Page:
In this submission I do not wish to address the rudiments, the viability or the appropriateness of a pre-university “leadership training” — such as the one the Ministry of Education conducts with the employment of the Sri Lankan Military since 2010 –, but I hope to raise some disturbing trends and tendencies of that very politico-militant gambit through which the SB-esque bureaucracy that runs the country’s Higher Education wishes to neutralize the political incentive of the University, and its (potentially) subversive or critical space.
Today, the “Leadership Camp” for would-be university entrants has evolved into its 4th year and from what we hear from students who have been to the mangy camps and back is that the conditions and the facilities which these militant bases offer the programme are getting deteriorated by the year. The parent of such a student — himself a retired military officer — shared his views as to how ill-equipped some of the bases are: how poor bathing facilities (specially, for female students) and billets which are over-crowded are problematic infrastructural issues. These are of course not new, as we heard of such deplorable basic structural deficiencies (as opposed to the millions allocated in funds for this political road show) in 2010, 2011 and 2012 as well. It only goes on to show that the government and the responsible agencies are only ready to make a mockery of the country’s top 25,000 A/L qualified youth, now set to enter university, at the hands of the most corrupt corps of the state long arm: the militia.
A close friend who took this training this year corrects me that “it all depends on the actual camp you get”. So, there are better facilitated camps as much as ones that are lacking in the same basic facilities. In our present context, in an education system where luck and fate seem to come more and more into play, this surely seems to be a preparatory act through which the student is put through right at the very outset of her university education. Military style sense of humour, one might say, wry and caustic as it is.
In a recent cyber exchange, two friends opted to comment on a status I had submitted, denouncing the so-called “leadership training” as a stratagem through which the government seeks the compromising of the autonomy in Higher Education. Though the two friends did not directly respond to my point, among the many ideas they had submitted, the following were central and spoken with what appeared to be an unflinching air of confidence:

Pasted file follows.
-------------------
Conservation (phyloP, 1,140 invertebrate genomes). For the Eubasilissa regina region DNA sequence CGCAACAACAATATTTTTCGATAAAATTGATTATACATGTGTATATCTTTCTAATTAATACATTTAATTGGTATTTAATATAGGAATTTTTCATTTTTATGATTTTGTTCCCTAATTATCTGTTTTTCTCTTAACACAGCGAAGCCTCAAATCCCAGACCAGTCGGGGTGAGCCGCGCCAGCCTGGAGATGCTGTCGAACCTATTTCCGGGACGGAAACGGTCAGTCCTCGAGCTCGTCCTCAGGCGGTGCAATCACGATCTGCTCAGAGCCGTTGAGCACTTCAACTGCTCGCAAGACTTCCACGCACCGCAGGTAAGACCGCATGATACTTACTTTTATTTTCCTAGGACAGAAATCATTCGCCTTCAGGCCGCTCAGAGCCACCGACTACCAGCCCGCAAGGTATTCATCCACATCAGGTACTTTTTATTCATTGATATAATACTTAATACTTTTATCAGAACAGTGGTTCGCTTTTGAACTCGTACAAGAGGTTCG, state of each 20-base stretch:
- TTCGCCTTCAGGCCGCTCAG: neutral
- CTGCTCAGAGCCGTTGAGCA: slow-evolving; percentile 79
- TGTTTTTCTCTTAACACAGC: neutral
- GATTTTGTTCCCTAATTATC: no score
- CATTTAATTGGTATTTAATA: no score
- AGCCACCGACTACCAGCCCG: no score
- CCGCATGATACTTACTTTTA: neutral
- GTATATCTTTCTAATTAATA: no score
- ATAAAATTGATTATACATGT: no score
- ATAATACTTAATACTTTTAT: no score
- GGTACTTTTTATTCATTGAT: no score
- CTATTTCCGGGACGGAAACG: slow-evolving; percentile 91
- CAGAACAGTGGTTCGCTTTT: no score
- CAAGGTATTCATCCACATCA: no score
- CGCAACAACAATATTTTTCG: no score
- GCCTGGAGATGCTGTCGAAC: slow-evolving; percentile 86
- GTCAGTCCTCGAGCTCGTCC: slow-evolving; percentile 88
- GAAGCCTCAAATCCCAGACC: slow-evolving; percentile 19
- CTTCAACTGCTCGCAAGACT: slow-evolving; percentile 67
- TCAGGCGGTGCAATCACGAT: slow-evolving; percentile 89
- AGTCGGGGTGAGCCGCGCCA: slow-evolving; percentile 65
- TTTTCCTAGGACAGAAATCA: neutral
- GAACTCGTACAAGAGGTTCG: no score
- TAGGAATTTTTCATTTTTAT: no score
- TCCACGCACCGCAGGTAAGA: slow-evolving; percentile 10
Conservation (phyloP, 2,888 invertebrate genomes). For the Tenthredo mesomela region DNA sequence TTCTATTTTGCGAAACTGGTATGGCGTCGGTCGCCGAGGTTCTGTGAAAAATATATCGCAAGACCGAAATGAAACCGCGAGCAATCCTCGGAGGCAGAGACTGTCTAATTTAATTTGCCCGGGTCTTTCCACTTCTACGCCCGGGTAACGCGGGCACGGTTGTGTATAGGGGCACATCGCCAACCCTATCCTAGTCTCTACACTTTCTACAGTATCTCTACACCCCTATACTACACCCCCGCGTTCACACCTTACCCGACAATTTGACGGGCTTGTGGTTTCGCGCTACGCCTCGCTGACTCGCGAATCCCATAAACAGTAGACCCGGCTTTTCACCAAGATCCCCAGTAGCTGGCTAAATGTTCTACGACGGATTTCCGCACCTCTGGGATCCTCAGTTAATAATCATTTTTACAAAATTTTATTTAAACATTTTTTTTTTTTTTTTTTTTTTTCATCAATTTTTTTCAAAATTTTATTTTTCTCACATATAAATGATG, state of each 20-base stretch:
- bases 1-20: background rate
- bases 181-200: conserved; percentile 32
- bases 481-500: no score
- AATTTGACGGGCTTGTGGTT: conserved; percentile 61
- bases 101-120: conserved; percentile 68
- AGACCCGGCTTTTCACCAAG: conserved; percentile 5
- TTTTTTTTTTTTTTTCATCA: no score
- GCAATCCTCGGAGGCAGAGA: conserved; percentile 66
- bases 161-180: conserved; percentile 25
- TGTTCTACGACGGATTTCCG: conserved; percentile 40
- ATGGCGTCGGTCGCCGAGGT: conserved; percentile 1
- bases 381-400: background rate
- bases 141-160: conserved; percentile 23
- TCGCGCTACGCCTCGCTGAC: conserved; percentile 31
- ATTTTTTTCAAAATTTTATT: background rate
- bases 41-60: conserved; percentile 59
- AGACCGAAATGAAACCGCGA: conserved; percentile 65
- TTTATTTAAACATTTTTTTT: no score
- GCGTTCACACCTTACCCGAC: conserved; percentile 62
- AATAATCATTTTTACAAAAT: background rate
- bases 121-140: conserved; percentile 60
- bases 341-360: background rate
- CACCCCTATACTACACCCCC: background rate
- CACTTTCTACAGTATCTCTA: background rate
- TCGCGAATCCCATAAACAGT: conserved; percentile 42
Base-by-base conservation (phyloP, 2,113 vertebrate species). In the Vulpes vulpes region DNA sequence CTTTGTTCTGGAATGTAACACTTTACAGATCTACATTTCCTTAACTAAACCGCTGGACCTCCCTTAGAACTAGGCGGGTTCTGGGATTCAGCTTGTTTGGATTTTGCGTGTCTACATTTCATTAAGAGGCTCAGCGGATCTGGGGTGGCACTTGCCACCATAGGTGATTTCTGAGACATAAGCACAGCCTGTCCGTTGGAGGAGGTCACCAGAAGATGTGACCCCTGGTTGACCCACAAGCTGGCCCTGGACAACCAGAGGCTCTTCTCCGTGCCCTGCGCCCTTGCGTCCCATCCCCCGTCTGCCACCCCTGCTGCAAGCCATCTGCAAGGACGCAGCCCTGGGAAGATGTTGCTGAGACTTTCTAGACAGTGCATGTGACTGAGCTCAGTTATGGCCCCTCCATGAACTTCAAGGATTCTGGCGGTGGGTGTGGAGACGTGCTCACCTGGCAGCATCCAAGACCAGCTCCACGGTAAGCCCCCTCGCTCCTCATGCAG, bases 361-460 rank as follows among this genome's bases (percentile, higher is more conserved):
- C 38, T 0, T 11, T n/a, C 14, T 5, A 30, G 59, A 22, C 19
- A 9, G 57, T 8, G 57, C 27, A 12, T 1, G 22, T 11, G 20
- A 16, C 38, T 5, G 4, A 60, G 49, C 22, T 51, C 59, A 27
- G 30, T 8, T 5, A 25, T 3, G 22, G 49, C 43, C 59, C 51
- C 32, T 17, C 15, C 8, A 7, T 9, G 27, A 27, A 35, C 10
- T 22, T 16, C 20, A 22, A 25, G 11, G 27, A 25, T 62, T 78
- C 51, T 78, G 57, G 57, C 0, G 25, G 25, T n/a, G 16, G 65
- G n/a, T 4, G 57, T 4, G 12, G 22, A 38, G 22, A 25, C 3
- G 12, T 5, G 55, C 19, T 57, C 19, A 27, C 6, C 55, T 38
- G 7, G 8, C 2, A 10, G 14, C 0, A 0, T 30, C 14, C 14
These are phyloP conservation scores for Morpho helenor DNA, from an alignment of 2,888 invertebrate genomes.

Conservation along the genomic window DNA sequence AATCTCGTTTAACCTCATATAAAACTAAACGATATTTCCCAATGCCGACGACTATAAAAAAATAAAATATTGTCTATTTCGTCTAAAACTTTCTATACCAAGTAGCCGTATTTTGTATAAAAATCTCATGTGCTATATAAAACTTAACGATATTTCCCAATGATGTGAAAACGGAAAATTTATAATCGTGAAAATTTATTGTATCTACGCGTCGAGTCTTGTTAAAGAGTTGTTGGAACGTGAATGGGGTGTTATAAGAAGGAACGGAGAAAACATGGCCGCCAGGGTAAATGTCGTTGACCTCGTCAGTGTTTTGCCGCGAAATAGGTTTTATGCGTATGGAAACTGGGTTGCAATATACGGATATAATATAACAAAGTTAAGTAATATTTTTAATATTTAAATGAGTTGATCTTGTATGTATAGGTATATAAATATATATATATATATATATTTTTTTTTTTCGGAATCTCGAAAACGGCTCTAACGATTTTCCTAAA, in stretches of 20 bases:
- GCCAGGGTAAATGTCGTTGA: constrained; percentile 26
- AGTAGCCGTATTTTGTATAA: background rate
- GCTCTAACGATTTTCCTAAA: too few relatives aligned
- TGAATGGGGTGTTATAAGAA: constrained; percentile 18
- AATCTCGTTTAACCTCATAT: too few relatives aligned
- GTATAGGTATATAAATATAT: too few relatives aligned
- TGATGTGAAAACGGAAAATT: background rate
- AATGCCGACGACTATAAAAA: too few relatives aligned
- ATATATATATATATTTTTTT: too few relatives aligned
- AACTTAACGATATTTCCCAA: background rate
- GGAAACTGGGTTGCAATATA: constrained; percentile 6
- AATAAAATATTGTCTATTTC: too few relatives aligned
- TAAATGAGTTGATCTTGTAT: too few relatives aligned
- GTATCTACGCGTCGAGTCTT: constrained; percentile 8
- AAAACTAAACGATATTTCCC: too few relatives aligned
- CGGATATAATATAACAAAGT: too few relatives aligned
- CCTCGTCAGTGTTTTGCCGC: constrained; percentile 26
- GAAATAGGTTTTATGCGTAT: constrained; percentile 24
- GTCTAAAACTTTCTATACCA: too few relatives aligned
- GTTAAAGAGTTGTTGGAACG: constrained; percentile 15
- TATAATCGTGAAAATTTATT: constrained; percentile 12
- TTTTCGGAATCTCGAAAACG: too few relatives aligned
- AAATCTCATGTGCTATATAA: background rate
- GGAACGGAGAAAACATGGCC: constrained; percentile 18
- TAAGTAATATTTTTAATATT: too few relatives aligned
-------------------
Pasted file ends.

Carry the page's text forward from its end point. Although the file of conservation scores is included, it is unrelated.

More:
(1) that the “leadership training” is “fun” and absorbing.
(2) that you have fun with new people you meet and learn so many virtues such as working in teams, in tucking your bed at morning, listening to and sharing others’ experiences and ideas etc
(3) that you are taught how to resist the “inhuman” advances of “raggers” and “ragging” when you enter university; that you are taught of “JVP activism” and how not to be misdirected by them
(4) that team work skills and creative incentives are honed, in activities such as debates, “fashion shows”, assemblies of sorts etc.
Items 1,2 and 4 can be highly relevant to a person who has for his/her life never had the time or the energy for recreational activity, but even then to get a student to compulsorily follow such a programme (the training under study is not compulsory, but it is promoted and spoken of in that way) is both unethical and outside the purview of the Ministry of Higher Education. Of course, there are many who simply find the whole process trivial and even ridiculous. Some others turn away from the camps, or leave it on various pretexts and go back home.